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Desired: The Untold Story of Samson and Delilah (Lost Loves of the Bible) Paperback – October 1, 2011
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“Everyone who likes historical fiction will enjoy Desired. Vivid and compelling—I loved it!”
-India Edghill, author of Wisdom’s Daughter and Delilah: A Novel --This text refers to the Digital edition.
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This story was not what I expected. Seeing Samson through his mother’s eyes was an unsettling conundrum. Amazon’s description labeled her as nagging and manipulative, which didn’t scratch the surface of this Hebrew mama’s impact on her miracle-boy-turned-renegade. At times, I felt embarrassed for the woman—so overbearing were her maternal instincts. I didn’t really like Samson’s Philistine wife or Delilah. I generally pitied the whole bunch! But I found myself unable to stop reading because I needed to know the fate of each one. This is where Ginger’s superb writing excelled.
The Book of Judges glimpses a time in Israel’s history when heroes were hard to find:
“At that time the Israelites…went home to their tribes and clans, each to his own inheritance. In those days Israel had no king; everyone did as he saw fit.” Judges 21:24-25
The extensive research and biblical accuracy helped explain many questions from Samson’s story in Judges 13-16. But be forewarned. This is not a novel for the faint-of-heart. Just as the stories in Judges are graphic in content and description, so Ginger’s novel describes the characters’ activities realistically—without sensationalizing.
I can sum up the message of this book with words from Samson’s mother that challenged me for days. (Don’t you love it when a book has that kind of impact?)
“I could not understand why everyone devoted themselves to understand the secret of his strength. Why did it matter? Why did no one care what his strength was for, why it had been given to him? Why did no one seek that answer? No one wanted to know. They preferred the excitement of miracles to the hard work of change, the hard work of breaking away from a culture that enslaved them all so comfortably.”
The author paints Samson as a slobbish, self-centered man who sees wants he wants and takes, often pouting or throwing an adult hissy fit if he doesn't get his way. The story is peppered with lines like: "Samson sweats like a beast all the time," and "I did not even want to think what his beard would smell like tonight when he tried to kiss me".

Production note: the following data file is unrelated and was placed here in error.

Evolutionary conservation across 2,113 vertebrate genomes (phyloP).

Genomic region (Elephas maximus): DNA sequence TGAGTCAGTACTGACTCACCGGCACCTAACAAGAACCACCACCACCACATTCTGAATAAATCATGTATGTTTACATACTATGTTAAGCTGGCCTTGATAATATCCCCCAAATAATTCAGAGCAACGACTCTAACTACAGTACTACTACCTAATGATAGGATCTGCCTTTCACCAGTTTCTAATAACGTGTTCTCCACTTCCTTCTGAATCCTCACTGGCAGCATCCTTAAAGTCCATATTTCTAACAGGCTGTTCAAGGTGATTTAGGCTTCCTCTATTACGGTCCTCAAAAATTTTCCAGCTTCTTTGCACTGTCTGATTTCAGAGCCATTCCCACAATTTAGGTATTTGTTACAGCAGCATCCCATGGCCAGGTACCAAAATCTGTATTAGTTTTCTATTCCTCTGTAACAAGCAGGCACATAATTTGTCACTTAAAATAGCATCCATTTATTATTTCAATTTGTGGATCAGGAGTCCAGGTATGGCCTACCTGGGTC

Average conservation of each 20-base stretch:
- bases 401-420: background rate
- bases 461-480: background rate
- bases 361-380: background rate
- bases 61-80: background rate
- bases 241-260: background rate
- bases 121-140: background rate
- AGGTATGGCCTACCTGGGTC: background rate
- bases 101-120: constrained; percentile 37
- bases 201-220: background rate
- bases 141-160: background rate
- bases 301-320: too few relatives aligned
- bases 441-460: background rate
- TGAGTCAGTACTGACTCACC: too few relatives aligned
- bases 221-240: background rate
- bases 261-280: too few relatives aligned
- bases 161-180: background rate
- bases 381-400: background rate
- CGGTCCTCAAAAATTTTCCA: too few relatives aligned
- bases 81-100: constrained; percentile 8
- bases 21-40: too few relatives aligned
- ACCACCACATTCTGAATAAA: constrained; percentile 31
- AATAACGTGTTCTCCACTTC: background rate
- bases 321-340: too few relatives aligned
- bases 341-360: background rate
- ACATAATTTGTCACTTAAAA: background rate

Some parts of the book were confusing, and didn't quite follow the story of Samson as written in Judges. For instance, his first wife was given to one of Samson's companions in Judges after she betrayed him by telling her people the answer to his riddle. In this book she is given to an elderly man who appears to also be a Philistine. Given that there isn't much detail of his life given in the Bible, I expected this book to stick to what we know a little more than it did.
I also wasn't fond of the end, in which the author takes the liberty of having Delilah and Samson's family witness what appears to be Jesus welcoming Samson after his death and saying "Well done, my good and faithful servant." Delilah "opens her arms to him (Jesus)" as if accepting him as her God now. How is it that these two are so in tune with God that they were able to witness this? And while the author doesn't go as far as to say that Samson's mother recognized Delilah for who she was, I find it implausible that they would have connected after such a horrible event just in time to witness something taking place on a spiritual plane. It felt too forced.
This gets three stars because it is well written and the characters definitely have some dimension to them. However the portrayal of Samson and the drifting from accuracy prevent me from rating it higher.
While not overly misogynistic, the author clearly defined the role of women in ancient society. Delilah's trek from a worthless thief of a daughter to consort of one of the five Philistine lords is fraught with betrayal and bloodshed. The scenes of self mutilation however, seemed contradictory and slightly self serving. Similarly, the long reprieve from temple 'service' was unbefitting of the character of raucous philistine life. The build around the 'terrible secret' were a bit contrived, but well developed.
Overall, this was a delightfully good book, which I would highly recommend as a summer vacation read. It fits well into the historical fiction genre, with the added benefit of causing the reader to reconsider and revisit an Old Testament hall of faith hero .
Most Recent Customer Reviews
it was very connected...what a hard life they lived...made me feel very blessed.Read more